Fleur Beale, eat your heart out, cause this book leaves I am not Esther for dead! Also the story of a young woman stuck in a religious cult she does not believe in, this book explores the complicated nature of these communities and how hard it is for people to get out once they’re in. The central character, Moonbeam, narrates the tale, and we learn pretty quickly that there’s been some sort of fire resulting in the death of most of her fellow residents; the only survivors are a group of children, now living in a psychiatric facility. The story is totally gripping, with non-stop tension as the author carefully reveals Moonbeam’s story and her role in the cult’s ultimate destruction. An awesome, sleep-preventing read!
The Girls is described by The New Yorker magazine as, “a song of innocence and experience…Finely intelligent, often superbly written, with flashingly brilliant sentences.” This was enough of a sales pitch for me and I immediately went and picked up a copy from the library. The reviewers weren’t kidding. It’s a dark and brooding novel, one that embodies the slow, sticky feeling of summer in which the story takes place. It follows a girl called Evie who becomes seduced by a group of free floating girls she sees around her home town. These girls live in a commune led by a character based on Charles Manson. In fact, the whole thing is a fictional take on that murderous cult. I had limited knowledge of Manson before reading the book, which perhaps was an advantage, and led me to some obsessively googling when I’d finished. It’s definitely a book for young readers looking for a challenge, but those who have read it have found it brilliant.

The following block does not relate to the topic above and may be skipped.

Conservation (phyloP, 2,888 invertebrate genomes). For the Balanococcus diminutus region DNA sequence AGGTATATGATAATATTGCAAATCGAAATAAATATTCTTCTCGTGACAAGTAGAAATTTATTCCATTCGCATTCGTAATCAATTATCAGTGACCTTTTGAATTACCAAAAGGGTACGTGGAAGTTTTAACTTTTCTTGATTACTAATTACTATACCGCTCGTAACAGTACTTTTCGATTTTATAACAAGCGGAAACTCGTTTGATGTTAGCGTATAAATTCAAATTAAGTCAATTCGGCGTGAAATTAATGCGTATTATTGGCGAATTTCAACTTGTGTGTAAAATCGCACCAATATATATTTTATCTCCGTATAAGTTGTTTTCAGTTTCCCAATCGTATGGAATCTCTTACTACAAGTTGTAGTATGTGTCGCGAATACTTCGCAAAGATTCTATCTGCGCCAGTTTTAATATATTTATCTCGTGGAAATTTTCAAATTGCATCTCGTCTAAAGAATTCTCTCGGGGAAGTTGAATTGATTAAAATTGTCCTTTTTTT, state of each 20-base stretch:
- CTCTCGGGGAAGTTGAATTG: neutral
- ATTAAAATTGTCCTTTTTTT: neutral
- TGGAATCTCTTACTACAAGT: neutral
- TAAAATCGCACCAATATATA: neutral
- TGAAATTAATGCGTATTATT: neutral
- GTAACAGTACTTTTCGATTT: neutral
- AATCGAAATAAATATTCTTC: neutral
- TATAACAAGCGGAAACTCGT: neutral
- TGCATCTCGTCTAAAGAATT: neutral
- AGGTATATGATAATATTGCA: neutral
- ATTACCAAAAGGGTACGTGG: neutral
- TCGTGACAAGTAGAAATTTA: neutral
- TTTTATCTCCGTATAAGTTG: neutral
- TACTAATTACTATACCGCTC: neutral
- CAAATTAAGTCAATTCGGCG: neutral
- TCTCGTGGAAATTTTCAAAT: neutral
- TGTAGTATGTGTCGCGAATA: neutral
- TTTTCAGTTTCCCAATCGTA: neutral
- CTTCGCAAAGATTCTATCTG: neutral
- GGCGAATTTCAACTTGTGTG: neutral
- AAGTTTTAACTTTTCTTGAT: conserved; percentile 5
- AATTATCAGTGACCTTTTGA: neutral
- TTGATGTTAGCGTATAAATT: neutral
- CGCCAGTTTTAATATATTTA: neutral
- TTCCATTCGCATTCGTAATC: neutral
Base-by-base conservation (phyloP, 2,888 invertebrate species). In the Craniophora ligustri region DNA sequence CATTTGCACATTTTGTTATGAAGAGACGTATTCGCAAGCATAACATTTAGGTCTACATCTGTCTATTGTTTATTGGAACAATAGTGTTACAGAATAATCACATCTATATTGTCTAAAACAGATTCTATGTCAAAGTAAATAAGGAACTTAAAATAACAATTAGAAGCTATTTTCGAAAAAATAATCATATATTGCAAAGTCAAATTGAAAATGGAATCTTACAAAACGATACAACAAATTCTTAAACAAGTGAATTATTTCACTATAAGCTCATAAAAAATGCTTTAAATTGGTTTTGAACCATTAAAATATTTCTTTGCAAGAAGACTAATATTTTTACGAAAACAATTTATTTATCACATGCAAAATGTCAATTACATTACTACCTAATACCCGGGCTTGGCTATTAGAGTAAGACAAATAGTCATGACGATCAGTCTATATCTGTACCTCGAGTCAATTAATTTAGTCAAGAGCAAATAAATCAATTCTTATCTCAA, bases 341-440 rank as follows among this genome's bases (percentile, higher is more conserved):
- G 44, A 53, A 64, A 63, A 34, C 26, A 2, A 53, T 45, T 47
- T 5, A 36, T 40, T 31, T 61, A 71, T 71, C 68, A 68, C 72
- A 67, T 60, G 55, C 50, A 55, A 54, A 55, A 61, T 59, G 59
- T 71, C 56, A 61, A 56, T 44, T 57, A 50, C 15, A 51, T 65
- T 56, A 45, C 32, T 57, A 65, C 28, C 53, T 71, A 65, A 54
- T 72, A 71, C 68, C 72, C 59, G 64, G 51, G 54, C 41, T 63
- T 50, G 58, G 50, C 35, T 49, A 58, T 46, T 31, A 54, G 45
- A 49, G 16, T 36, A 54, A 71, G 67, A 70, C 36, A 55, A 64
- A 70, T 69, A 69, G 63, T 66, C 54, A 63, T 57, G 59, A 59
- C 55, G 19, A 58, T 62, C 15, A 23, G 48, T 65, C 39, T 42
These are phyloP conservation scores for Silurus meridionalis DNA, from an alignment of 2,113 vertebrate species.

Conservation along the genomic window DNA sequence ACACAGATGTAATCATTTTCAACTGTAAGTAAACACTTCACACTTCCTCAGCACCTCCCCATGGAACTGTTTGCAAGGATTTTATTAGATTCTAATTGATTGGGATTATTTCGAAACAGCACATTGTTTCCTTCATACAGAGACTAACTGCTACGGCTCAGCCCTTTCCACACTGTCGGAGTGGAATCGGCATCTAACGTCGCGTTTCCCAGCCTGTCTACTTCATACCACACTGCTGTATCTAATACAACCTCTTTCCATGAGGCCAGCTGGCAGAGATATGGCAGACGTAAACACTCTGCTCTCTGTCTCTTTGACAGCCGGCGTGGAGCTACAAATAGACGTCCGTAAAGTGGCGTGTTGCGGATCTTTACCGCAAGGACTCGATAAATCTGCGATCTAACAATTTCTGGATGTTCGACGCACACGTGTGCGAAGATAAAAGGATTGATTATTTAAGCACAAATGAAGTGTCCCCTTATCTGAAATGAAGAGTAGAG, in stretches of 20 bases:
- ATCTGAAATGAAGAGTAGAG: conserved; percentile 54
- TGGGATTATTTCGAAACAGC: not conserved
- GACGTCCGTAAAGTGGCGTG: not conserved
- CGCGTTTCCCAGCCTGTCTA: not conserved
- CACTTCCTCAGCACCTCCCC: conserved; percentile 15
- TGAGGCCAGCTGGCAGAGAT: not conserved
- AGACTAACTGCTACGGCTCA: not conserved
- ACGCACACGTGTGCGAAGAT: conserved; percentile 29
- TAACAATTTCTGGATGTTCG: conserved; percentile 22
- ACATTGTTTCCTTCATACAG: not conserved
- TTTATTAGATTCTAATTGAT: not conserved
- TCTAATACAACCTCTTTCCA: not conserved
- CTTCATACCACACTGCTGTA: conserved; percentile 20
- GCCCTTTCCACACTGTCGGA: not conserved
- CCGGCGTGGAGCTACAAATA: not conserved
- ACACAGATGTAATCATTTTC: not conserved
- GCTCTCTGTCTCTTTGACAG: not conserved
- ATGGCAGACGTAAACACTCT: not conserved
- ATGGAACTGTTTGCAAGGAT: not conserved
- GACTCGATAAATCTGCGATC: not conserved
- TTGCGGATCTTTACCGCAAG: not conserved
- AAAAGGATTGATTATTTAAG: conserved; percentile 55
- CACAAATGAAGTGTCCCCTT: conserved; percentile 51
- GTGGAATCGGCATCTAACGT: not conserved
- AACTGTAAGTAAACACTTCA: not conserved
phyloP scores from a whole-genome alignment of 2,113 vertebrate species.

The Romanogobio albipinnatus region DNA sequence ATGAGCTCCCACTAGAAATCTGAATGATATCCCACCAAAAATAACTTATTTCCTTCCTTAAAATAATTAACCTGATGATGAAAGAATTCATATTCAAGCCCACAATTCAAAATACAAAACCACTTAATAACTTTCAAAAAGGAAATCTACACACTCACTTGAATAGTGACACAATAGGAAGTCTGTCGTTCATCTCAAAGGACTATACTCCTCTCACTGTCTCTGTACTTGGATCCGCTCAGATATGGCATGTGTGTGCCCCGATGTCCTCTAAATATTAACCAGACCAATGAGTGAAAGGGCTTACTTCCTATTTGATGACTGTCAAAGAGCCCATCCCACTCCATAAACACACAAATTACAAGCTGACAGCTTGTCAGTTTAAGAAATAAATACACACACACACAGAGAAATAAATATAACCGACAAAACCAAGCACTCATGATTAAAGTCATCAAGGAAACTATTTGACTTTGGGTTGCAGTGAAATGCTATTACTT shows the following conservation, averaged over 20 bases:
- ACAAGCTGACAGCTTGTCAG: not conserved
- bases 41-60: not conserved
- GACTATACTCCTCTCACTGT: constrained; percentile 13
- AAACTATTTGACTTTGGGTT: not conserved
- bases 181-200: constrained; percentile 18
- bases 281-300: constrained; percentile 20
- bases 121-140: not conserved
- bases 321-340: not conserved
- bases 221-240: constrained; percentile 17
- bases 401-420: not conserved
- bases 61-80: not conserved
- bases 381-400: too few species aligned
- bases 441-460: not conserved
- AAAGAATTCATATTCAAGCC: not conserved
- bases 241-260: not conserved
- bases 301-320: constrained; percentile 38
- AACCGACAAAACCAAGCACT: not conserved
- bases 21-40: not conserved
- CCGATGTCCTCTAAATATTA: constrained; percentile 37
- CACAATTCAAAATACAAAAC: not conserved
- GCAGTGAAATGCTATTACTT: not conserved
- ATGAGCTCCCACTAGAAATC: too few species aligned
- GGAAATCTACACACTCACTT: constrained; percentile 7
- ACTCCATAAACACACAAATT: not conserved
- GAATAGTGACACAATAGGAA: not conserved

I’m in two minds about this book. On the one hand, the story is completely fascinating, but on the other, I found the writing pretty lacking. However, most students who read this book absolutely love it, so perhaps I’m being too picky! Based on the real NZ community Gloriavale (can we call it a cult? I suppose we probably should), this book is about a young girl whose mum was raised in a really religious sect but broke away as a teenager and became pregnant. The mum can’t cope anymore and calls the family to take Kirby back to the community. They promptly change Kirby’s name to Esther and begin to indoctrinate her into their ways (yeah, it’s not great when she gets totally brainwashed). Given it’s based on a real place, the story is pretty intriguing. It’s a really easy read and if you enjoy it, there are a couple of other books in the series you can sink yourself into.